Upright and intact cottage floats across province's largest lake
A lost family cottage is found on the other side of Grand Lake after flooding
After floating more than six kilometres across the largest body of water in the province, a lost cottage has been located.
During the recent intense flooding, the two-storey family cottage floated more than six kilometres across Grand Lake.
"I'm really kind of shocked it never capsized, sunk to the bottom of the lake," said Aaron Moore, who owns the castaway cottage.
The home away from home was first spotted on the weekend by Delberta Flood, who, yes, knows her name seems particularly apt after Grand Lake rose to destructively high levels in recent days.
"I went out for a walk Saturday afternoon and I walked down to the shore, where I could see along the shoreline," said Flood. "I saw a building and I thought, 'What is that?'"
"So, I got closer and it was a camp. A complete camp. Fully intact. Floating in the water, up next to the shore."
"Completely upright and curtains still in the windows."
Flood snapped a photo on her phone and posted it to Facebook. Within a matter of hours someone replied saying, "That's my camp!"
"I figured it just came from around the corner," Flood said. "But when I got ahold of the owner, it came from Princess Park, from across the lake."
Grand Lake is the largest lake in the province and a notoriously temperamental body of water. During that same weekend its waves pulverized dozens of cottages along its shores, reducing many to broken timber floating in the surf.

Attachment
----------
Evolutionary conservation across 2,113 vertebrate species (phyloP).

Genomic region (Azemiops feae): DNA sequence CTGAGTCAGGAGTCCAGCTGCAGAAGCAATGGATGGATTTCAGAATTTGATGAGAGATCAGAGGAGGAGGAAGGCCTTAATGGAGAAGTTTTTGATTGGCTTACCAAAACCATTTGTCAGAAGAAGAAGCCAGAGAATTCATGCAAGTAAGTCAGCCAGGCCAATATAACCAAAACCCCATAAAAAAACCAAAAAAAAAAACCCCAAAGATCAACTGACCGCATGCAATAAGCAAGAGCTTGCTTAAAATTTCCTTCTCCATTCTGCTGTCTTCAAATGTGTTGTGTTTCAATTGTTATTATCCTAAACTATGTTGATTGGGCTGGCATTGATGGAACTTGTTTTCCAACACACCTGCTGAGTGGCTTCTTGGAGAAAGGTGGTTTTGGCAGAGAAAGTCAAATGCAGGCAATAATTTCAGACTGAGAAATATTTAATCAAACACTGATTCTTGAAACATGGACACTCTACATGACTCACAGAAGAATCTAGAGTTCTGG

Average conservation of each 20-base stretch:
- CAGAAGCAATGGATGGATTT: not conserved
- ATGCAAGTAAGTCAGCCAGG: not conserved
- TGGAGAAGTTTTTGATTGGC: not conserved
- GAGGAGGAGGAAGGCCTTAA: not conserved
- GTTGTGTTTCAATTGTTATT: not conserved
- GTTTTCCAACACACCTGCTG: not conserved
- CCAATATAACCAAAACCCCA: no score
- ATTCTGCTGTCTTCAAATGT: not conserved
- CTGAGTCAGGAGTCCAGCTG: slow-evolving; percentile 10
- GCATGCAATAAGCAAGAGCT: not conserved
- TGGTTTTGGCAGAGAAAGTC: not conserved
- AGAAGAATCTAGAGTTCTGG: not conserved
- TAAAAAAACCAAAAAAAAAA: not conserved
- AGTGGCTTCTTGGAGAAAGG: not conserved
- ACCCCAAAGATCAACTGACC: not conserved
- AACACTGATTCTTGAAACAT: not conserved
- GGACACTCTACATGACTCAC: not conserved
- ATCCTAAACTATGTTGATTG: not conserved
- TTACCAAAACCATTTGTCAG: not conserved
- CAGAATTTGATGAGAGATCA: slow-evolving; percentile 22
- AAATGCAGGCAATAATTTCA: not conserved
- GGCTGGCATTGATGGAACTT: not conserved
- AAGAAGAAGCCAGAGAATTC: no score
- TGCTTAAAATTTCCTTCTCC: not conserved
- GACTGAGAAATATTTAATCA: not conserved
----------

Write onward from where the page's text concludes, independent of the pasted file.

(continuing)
But not the Moore cottage.
Instead it somehow made it across the lake in one piece, although the front door of the structure does lie in the woods next to where the cottage has come to rest.
"My in-laws had just arrived from Alberta to move into that place," Moore said. "So we were going to move all their stuff in there, but then the water started going up in Fredericton so we thought it may not be the best idea."
The Right Stuff
Moore credits his father's handiwork for the family's seaworthy home.
But he also suspects some of the building material may have helped give the cottage safe passage.
"When we insulated the whole place we put a bunch of spray-foam insulation underneath," said Moore.
"Now I'm not an expert in boating or buoyancy or anything like that but we kind of figure that might be what kept it afloat."
Moore said he now faces the challenge of figuring out exactly what to do with the cottage. He believes it is still in good shape, at least right now. But he worries the cost of pulling the building out of the water and trucking it back to where it belongs may be too much.
Many other cottages along the lake did not survive the flood in one piece, especially after strong winds whipped across the water on the weekend.